I want to share one of many significant events I experienced during my many trips to Romania. I went to preach in a remote village about 90 minutes from Oradea. After preaching in the small remote village church and having lunch with the pastor and his wife, I was told that I was being taken to meet with a group in a nearby village. I did not know what to expect. I was told I would have just one hour with them, as we had to be back for the Sunday evening service. We drove about 15 miles into the country, then up into the hills over rough dirt roads to a remote village. We stopped at a house and went inside. I found a group of people sitting in a small room in a circle, waiting for me.
Sitting together in the room were several children, two ladies and one gentlemen. They were the only Christians in the village. This group had been meeting against the wishes of family members and the local Orthodox church.
They had nowhere indoors to meet, so they had become a ‘house’ church, meeting regularly in the home.
One of the children had prayed to God that He would give them a room to meet in, and a Pastor to come and teach them about God.
As I wondered what to share, I went to John 3 and began to talk about the children of Israel and Moses with the serpent in the wilderness. But the translator stopped me and said in broken English, ‘They do not know who or what Israel was and they do not know who Moses was’. I was grieved and moved in my heart, as I realized that here was a group that knew nothing at all. What was I to do?I decided to do what Paul did in Acts 17 when faced with a people who knew nothing. I shared the same truths as he did, and then went back and explained who Israel and Moses were.Then I went on to John 3, explaining the serpent in the wilderness and that the Son of God was put on a pole like that to die for sinners.I closed by exhorting them to put all their trust in Christ and give themselves to him.I then taught them a children’s chorus which they could remember long after I would be gone. When I closed, I did not know what to do. The children were dirty, ragged, beautiful Romanian children, who wanted to know about Christ. As I drove away, I could hardly take it in, that God had given me the unspeakable privilege, at least once in my life, of doing what Paul did many times — telling the good news of Jesus Christ to some who had never, ever heard anything at all of the gospel.I shall never forget it. There are many other outstanding experiences in Romania and Eastern Europe during my travels; but none for me compared to that of meeting with a ‘house’ church of that small group of adults and children.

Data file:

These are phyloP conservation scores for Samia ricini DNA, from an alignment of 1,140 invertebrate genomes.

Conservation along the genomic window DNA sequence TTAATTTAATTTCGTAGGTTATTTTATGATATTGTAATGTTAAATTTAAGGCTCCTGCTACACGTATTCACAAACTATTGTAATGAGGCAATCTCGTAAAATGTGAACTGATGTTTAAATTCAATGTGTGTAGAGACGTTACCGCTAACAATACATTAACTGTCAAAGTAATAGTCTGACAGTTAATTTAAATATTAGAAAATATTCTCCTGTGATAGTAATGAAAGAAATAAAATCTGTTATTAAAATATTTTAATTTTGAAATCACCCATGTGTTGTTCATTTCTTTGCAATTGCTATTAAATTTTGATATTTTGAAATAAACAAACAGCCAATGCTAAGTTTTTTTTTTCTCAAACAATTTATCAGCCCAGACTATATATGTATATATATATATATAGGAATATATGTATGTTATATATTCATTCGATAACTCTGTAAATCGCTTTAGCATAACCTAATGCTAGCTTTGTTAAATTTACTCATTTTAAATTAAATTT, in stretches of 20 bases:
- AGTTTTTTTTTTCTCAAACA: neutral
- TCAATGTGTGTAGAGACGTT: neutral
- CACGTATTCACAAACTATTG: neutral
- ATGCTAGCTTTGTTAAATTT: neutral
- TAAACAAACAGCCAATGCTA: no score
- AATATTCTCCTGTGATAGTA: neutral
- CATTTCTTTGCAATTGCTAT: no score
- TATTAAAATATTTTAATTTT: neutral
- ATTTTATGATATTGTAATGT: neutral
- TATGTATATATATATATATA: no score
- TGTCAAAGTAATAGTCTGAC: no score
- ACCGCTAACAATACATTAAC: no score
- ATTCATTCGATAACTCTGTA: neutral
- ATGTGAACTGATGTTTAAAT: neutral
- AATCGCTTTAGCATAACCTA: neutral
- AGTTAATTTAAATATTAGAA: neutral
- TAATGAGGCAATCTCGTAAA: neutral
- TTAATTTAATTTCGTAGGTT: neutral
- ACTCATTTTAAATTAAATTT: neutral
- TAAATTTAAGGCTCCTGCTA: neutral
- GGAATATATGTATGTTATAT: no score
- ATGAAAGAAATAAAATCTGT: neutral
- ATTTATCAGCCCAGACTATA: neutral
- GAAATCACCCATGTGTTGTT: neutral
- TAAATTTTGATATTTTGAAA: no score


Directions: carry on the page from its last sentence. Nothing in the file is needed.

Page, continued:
Pray for them please. And pray for me, that I will never get over it!
Don R. Chavis, Europe’s Child Missions